There are six classes of nutrients that everyone needs. They are: carbohydrate, protein, fat, vitamins, minerals and water. Three of these nutrients provide energy in the form of calories to fuel activity, as well as providing raw materials for other bodily processes. Carbohydrate has 4 calories per gram, (there are 4 grams in a teaspoon), protein also contains 4 calories per gram, and fats and oils contain a whopping 9 calories per gram.
There is one other substance that provides energy in the body but no one could justifiably call is a nutrient. Alcohol has 7 calories per gram. This means that for a tablespoon of alcohol (15 grams) you consume about 105 calories — and no nutrition. Energy consumption must always be considered in the framework of energy expenditure.
For the highly active athlete making sure that enough high quality calories are consumed is imperative. Also the proper ratio of carbohydrate to protein to essential fats is an imperative. Alcohol as an energy source is never considered.
An adequate amount of carbohydrates is needed daily to re-synthesize glycogen in the muscles and liver for daily activities. With athletes, the amount and timing of carbohydrate intake is important. Carbohydrate consumed during prolonged exercise can be beneficial to performance and a high glycemic index carbohydrate is considered to be beneficial during recovery.
The amount and timing can be tricky however, and a lot depends on if the athlete is predominately endurance training or strength training. Athletes also need more protein than non-athletes but not usually as much as they think they do. The carbohydrate and protein intakes determine the amount of fat that is required. Fat intake for most athletes is lower than for the general population who may not be thinking of losing weight or making a specific weight class for competition.
Without over-consuming, athletes must eat enough carbohydrate, protein and adequate fat to provide fuel for performance and optimal body fat/lean ratio.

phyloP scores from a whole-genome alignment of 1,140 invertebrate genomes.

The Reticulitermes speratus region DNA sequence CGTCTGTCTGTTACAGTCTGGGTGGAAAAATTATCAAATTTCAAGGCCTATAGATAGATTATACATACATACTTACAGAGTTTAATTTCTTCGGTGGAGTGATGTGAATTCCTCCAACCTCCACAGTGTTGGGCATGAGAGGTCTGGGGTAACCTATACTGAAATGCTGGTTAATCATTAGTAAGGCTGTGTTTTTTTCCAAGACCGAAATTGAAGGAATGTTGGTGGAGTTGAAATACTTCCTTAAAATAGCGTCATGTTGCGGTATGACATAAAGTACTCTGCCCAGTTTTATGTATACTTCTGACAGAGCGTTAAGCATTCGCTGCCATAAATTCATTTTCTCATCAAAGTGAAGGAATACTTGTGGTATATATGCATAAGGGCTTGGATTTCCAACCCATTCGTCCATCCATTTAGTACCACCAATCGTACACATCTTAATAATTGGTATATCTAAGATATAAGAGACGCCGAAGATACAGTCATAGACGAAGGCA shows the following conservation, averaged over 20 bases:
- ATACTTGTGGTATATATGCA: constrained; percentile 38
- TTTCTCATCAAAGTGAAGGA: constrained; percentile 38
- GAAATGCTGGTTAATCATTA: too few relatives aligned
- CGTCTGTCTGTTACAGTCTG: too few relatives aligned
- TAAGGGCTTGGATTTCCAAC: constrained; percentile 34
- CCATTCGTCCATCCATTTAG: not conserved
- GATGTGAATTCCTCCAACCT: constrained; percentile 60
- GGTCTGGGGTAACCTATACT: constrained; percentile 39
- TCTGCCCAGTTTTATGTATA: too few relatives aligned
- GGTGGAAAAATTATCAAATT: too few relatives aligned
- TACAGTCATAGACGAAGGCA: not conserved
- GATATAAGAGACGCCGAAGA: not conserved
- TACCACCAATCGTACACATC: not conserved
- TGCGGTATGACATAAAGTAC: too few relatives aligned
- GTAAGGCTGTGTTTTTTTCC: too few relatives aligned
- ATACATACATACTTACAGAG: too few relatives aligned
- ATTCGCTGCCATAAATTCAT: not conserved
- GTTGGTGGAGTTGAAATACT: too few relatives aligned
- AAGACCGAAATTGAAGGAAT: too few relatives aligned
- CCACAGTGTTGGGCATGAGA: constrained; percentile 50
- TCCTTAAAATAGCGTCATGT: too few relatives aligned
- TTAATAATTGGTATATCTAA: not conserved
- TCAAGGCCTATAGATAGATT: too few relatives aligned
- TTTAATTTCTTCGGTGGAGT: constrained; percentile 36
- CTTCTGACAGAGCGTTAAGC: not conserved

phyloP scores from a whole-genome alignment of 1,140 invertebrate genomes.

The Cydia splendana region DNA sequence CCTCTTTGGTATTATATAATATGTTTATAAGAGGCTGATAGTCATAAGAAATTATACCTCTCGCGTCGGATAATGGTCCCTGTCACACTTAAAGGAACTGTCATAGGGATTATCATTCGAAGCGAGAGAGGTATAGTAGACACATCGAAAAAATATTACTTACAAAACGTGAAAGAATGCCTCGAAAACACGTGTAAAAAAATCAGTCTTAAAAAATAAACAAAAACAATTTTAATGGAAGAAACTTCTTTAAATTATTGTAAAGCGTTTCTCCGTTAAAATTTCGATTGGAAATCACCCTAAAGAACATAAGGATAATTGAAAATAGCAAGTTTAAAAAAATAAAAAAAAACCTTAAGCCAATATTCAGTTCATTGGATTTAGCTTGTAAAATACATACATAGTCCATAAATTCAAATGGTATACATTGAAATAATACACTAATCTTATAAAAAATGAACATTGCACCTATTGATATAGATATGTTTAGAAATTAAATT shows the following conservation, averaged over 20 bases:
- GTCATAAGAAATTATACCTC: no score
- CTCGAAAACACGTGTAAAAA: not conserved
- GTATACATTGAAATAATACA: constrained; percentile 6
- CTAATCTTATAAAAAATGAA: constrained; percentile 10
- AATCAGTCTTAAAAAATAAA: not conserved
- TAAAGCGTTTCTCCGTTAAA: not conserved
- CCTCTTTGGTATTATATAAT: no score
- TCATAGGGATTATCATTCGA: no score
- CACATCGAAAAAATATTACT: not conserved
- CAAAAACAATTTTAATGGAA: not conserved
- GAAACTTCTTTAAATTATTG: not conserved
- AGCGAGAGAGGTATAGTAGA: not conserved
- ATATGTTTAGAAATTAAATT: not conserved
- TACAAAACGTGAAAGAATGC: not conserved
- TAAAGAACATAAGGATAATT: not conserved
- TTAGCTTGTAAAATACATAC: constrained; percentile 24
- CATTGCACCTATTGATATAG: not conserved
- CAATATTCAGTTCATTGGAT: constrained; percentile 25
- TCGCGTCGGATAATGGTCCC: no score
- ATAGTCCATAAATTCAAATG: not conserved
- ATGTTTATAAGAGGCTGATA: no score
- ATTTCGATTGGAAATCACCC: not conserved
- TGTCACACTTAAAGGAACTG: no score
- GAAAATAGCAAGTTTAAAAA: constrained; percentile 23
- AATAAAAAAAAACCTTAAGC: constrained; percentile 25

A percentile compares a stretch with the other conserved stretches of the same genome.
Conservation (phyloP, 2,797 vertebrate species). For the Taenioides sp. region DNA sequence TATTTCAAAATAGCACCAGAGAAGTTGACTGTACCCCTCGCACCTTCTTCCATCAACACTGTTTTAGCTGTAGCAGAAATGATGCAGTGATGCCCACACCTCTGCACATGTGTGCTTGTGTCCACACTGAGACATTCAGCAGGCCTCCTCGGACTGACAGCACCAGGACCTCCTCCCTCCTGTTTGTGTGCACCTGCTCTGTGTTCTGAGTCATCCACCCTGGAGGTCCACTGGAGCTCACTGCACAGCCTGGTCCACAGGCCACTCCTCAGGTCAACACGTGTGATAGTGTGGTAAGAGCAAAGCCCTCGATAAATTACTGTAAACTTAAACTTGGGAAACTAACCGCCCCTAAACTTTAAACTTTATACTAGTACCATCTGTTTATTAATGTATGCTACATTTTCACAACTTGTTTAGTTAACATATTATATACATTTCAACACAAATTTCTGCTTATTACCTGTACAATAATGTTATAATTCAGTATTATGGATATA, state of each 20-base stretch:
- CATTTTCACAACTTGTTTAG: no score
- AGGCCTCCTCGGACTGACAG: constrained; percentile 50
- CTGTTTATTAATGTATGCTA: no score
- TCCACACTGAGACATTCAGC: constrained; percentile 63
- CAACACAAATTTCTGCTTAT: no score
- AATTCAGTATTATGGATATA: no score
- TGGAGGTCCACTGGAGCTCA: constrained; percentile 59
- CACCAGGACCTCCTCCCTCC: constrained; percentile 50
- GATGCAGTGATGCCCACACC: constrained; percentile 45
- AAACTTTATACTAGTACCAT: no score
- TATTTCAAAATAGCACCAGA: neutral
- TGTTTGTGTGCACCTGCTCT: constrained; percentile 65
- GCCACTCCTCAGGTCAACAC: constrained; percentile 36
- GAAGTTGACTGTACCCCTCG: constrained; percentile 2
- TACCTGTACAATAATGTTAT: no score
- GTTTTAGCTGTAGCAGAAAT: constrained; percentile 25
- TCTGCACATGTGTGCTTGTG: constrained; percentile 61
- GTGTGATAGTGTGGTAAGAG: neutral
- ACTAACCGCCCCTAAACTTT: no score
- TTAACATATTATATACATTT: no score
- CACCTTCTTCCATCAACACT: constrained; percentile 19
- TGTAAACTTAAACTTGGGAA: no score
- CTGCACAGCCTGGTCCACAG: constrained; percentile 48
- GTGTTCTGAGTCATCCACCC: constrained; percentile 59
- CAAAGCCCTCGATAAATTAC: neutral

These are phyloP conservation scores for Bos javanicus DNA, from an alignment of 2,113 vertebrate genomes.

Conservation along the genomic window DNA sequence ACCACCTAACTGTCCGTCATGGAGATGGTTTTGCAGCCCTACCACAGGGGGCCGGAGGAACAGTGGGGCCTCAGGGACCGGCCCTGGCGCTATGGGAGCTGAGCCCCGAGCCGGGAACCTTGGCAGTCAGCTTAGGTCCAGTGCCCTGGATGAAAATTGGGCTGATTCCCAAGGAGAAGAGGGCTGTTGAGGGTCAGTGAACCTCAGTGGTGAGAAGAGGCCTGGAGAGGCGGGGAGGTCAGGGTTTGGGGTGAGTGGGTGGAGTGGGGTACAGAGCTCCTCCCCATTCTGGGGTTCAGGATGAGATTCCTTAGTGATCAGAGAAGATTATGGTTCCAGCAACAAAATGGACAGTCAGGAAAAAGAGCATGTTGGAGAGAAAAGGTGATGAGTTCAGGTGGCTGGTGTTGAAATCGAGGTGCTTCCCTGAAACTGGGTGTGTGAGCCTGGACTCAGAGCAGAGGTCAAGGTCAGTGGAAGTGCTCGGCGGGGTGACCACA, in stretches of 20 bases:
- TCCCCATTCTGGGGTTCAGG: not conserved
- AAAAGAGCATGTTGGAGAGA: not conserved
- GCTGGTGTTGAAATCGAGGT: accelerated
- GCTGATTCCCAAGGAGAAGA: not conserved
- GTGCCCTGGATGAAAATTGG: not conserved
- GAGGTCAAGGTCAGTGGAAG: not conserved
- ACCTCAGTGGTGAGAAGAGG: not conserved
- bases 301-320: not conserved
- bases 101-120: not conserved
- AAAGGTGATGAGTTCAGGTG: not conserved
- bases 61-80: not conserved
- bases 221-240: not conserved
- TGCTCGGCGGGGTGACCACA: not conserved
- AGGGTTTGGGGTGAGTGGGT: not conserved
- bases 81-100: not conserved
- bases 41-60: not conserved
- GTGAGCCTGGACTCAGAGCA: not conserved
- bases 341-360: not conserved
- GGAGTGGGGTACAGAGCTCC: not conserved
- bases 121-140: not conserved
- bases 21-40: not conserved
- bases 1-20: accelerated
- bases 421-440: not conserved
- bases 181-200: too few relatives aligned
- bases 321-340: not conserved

Vitamins and minerals are essential nutrients that must be consumed in the proper ratios and the proper form in order to optimize health and performance. I (and the American Medical Association) advocate taking a quality vitamin and mineral supplement because in this day and age trying to depend on getting all you need from food is a crap-shoot.
Who knows what is left or vital in the food we consume, even if it was produced organically and on good soil. A good multi-vitamin, multi- mineral will provide the essential nutrients that are required for optimal health and activity. Deficiency of minerals and vitamins lead to diseases and sub-optimal health and performance.
Water is an essential nutrient. In fact, the lack of water is one of the first deficiencies to be felt, and the first one to lead to death. Preventing hypo-hydration is critical for training and performance in athletes but also in non-athletes, just in order to function well on a daily basis.
Water consumption, especially here in a warm climate, is pivotal to good health. The formula to ensure that you are adequately hydrated is take your weight in pounds and divide by two to get the number of ounces of water that you need daily. For example if you weigh 200 pounds, divide that by two and get 100.
That’s the number of ounces of water you need to be properly hydrated. If you want that in 8-ounce glasses it equals about 12 1/2, 8-ounce glasses. Juicy foods count toward your water consumption goal, as do watery drinks such as green tea and even coffee.
Soda with sugar and artificial sweeteners are not good choices because they are nutrient deplete and full of chemicals that disrupt essential bodily processes. There are some very good electrolyte and carbohydrate replacement drinks on the market but they are not found in variety stores.
The essentials of proper nutrition are the same for us all whether we are a world-class athlete or someone who just wants to live healthily. Avoid processed commercialized “foods” but use properly formulated nutrients coupled with sensible eating focusing on quality lean protein and complex carbohydrates.
Make sure your water intake is adequate to replace water lost throughout the day and eat for nutrition first, considering everything else about your food as secondary. Simple.
Jane Riley is a certified trainer, nutritional adviser and behavior change specialist. She can be reached at email@example.com, (808) 212-8119 and www.janerileyfitness.com.